This study has certain limitations. First, the patients were divided into two groups based on the age of 75 years; therefore, all those aged < 75 years were grouped into one group. This relatively young group contained patients aged 54–74 years, and differences in clinical outcomes and intraoperative kinematics would certainly exist within this group. Therefore, a further investigation is planned with a larger cohort. Second, the follow-up period was relatively short. However, we experienced only a few problems related to loosening, polyethylene wear, or breakage of Oxford UKA. Hence, a larger sample size with a longer follow-up period is required. Third, this study was a retrospective and single center study. Fourth, the intraoperative kinematics was evaluated by only one kind of navigation system. Fifth, although the KOOS is a valid, reliable, and responsive outcome measure in patients with knee arthroplasty, minimal clinically important differences in the KOOS were not apparent. Sixth, the procedures were performed by five knee surgeons, which raises the possibility of interobserver bias. Seventh, we did not evaluate the alignment of the component. Eighth, preoperative KOOS data were not available for all patients; however, p values in the preoperative KOOS were relatively high.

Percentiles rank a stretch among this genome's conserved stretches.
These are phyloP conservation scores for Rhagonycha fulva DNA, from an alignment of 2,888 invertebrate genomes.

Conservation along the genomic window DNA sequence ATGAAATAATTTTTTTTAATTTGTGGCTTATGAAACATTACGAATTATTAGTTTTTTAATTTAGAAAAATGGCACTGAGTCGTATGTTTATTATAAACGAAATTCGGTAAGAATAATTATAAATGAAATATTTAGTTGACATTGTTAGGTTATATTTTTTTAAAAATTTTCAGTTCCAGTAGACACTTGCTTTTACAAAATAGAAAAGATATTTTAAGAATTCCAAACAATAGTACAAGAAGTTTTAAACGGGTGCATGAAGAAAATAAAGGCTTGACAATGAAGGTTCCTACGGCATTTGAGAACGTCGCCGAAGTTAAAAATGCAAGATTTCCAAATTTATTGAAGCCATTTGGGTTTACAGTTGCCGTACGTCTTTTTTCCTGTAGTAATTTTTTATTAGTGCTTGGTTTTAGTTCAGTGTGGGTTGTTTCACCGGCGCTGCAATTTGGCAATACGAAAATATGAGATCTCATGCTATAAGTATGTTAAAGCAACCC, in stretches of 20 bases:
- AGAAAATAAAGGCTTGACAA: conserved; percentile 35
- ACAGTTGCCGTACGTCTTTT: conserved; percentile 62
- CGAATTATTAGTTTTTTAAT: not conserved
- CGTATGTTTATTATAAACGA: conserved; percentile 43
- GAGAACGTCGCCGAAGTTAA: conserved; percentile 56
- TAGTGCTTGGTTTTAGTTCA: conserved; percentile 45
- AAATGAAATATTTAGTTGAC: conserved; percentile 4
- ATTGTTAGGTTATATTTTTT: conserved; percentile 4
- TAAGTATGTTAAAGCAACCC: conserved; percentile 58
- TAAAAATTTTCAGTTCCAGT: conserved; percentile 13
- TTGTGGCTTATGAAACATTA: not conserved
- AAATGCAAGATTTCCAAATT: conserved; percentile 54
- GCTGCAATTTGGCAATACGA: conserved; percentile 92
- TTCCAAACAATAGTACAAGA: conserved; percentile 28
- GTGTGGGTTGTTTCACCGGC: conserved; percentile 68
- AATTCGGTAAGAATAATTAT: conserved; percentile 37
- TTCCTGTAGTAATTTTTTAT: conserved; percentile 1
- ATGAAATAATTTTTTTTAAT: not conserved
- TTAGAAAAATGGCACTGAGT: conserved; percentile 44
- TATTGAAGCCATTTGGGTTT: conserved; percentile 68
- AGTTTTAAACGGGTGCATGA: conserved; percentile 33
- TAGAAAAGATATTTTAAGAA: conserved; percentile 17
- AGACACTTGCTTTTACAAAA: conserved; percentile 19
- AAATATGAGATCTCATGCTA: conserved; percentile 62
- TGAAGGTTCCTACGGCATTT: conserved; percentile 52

Regarding clinical relevance of this study, this study showed that rotational kinematics itself and its clinical relevance were different according to age, therefore, in UKA, targeted kinematics, alignment and soft-tissue balance could be different among ages. Surgical techniques and postoperative alignments to retain the tibial internal rotation during knee flexion could be more important especially for nonelderly patients. Further study should be needed in a larger sample size.
Intraoperative rotational kinematics and its influence on clinical outcomes were different between elderly and nonelderly patients, and tibial internal rotation could be a more important factor for successful UKA in nonelderly patients. Postoperative clinical outcomes, except for activity parameters, were not significantly different between the two groups.
Availability of data and materials
The datasets used during the current study are available from the corresponding author on reasonable request.
Unicompartmental knee arthroplasty
Total knee arthroplasty
Knee injury and osteoarthritis outcome score
Activities of daily living
Knee society functional score
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We thank Enago Group, for editing a draft of this manuscript.
This study did not receive any specific any grant from funding agencies in the public, commercial, or not-for-profit sectors.
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The institutional review board at the Tokyo University hospital approved this retrospective study (No. 2674). Patients and their families were informed that the data from their cases would be submitted for publication, and all provided written, informed consent. All methods were performed in accordance with the relevant guidelines and regulations.
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Kawaguchi, K., Inui, H., Taketomi, S. et al. Intraoperative rotational kinematics and its influence on postoperative clinical outcomes differ according to age in Unicompartmental knee Arthroplasty. BMC Musculoskelet Disord 22, 505 (2021). https://doi.org/10.1186/s12891-021-04371-w
- Unicompartmental arthroplasty
- Elderly patients
- Patient-reported outcome
- Intraoperative kinematics